Basic Guide to Online Advertisers

Guest post by former dLooker, Mande Crnjak. Some thoughts from the grave to the brave

You want to advertise your business. So you’ve signed up with an online business directory or similar to help.

You give your basic info, and because you’re paying for it, you allow them to go off and do the work for you with the expectation of being on the first page of Google for every keyword you can imagine.

What now?

You then receive an email advising you that your page has been launched and to double check it. But of course you don’t actually check it.

You’re busy and haven’t got time and again, that’s what you’re paying the people to do! Thinking of it this way is WRONG!

It’s a two way street my friends!

This is your business we are advertising. Nobody knows your business like you do.

You should always, ALWAYS, double check anything that is being published about your business.

If there is false or misleading information, or you simply don’t like what is written, double checking the page once it goes live will assist in rectifying any of these issues.

Here’s how you can get what you want!

  • Give the sales agent as much information as possible about your business. If you already have a GOOD website, advise for the team to refer to the website. Ensuring you provide as much content as possible will allow copywriters to produce correct and quality content about your business. *** Note: If you’re not happy with what’s written about your business, notify your account manager to make the changes ASAP.***
  • Think about what your customers are typing into Google when searching for your business and then choose the keywords! If you’re not sure about this, ask the team to give you suggestions. ***Focusing on particular products and service areas e.g. “Office Party Catering Parramatta” is more effective than “Catering Sydney”.***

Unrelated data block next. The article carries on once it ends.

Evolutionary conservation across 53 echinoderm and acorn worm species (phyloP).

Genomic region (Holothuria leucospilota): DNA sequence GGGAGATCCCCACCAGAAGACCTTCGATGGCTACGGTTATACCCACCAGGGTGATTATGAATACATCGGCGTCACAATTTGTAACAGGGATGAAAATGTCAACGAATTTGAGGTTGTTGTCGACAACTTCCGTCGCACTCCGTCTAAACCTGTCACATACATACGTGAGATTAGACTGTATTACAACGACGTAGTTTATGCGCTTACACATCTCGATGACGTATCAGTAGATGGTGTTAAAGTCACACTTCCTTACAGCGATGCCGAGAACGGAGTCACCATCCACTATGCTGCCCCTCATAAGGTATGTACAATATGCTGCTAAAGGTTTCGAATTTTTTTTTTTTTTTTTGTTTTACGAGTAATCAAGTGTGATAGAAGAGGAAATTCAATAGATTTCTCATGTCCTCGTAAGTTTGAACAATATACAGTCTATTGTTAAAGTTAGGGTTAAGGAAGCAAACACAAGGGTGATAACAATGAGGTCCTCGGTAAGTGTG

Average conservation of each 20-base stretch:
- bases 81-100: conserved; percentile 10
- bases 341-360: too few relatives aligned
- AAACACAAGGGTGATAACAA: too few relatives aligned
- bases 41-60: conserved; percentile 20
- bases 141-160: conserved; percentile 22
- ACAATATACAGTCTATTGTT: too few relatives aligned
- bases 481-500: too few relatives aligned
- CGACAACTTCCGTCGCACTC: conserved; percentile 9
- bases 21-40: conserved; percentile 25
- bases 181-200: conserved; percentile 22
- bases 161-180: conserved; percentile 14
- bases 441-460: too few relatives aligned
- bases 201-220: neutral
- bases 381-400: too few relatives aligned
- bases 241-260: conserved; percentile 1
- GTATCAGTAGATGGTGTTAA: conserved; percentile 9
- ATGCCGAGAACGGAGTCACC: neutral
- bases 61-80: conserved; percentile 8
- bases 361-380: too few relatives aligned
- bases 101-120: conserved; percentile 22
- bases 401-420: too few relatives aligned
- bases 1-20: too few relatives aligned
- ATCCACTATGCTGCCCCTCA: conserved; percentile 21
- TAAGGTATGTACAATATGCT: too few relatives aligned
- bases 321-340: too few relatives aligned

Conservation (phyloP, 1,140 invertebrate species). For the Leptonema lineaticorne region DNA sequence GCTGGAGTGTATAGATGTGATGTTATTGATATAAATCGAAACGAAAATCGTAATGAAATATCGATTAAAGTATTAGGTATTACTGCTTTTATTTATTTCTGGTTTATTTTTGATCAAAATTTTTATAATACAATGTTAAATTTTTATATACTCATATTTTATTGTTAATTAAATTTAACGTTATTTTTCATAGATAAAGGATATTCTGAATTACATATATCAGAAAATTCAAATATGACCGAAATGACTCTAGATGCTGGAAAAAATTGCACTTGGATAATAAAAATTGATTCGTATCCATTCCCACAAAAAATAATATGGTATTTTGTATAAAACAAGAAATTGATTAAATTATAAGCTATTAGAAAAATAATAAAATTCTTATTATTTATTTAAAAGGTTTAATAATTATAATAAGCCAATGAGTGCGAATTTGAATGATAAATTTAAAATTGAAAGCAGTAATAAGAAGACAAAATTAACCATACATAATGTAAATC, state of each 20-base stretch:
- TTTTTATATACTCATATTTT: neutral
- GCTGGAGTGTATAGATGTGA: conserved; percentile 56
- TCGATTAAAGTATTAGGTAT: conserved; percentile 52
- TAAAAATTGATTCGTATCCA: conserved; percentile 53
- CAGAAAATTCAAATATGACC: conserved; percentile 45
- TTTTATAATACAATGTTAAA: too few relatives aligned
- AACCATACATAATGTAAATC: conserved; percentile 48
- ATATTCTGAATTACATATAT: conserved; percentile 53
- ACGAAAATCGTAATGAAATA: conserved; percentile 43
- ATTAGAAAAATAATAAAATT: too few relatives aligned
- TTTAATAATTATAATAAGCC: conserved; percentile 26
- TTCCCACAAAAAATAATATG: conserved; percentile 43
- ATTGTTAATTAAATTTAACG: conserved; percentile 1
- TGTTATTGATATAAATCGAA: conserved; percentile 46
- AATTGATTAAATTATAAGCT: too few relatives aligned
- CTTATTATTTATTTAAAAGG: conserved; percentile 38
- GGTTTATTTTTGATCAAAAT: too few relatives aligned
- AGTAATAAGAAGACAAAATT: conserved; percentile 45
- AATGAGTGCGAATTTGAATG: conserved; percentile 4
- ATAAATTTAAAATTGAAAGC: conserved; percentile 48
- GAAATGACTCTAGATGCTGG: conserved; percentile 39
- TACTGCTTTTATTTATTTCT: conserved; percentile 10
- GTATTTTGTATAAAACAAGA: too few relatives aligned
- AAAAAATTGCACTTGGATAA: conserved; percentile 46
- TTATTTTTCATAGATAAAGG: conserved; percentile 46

• Use all the features of the page – send though images, video, logo, flyers, add a coupon, send through articles or anything else that you have that is relevant to your business.
  • If the page you are advertising with has a REVIEWS options, use this to the max! Reviews/testimonials feature allows you to post the feedback from your customers and if you use (or add in) your keywords and locations, this greatly assists in your pages performance. ***Try and add at least one review weekly or fortnightly for effective results. ***
  • Link your personal page to any other advertisements or even social media pages. E.g. your dLook page will have hyperlinks going to your website. You should also have a link on your website going back to your dLook page. ***This is called “back link strategy” which gives both websites more integrity or “juice” and enhances both the pages performance.***
  • Keep an eye on your page and make sure you are happy with it. We are not mind readers and we don’t know anything about your business. If there are ever any changes to be made or you want to re-fresh a page, let the team or account manager know.

Remember, we want your page to work, but it’s all the extra bits and pieces that build the path to success!

Market Research

Marketing has long been driven by historic data, with a lot of survey research and polling.

But the volume and kind of data that we are beginning to acquire is vastly increasing, producing information overload for business managers; already stretched by the pace of market change.

This requires more relevant and improved analysis of shared real time business processes, that stretch beyond the four walls of the enterprise.

Computer technology must be able to address business process dynamics, because that’s how work is done in the real world.

The kinds of questions we need to ask are much more sophisticated and require a shift in thinking “how will business manage organic business processes into the future”?

What are Organic Business Processes?

Organic business processes are business processes that begin, grow and contract dynamically and continuously to uncertain market demand.

Computer technology looks to apply certainty to what is an increasingly uncertain world.

This is because computer software applications are designed for predetermined outcomes that comprise of fixed roles, fixed rules, fixed relationships and fixed workflows.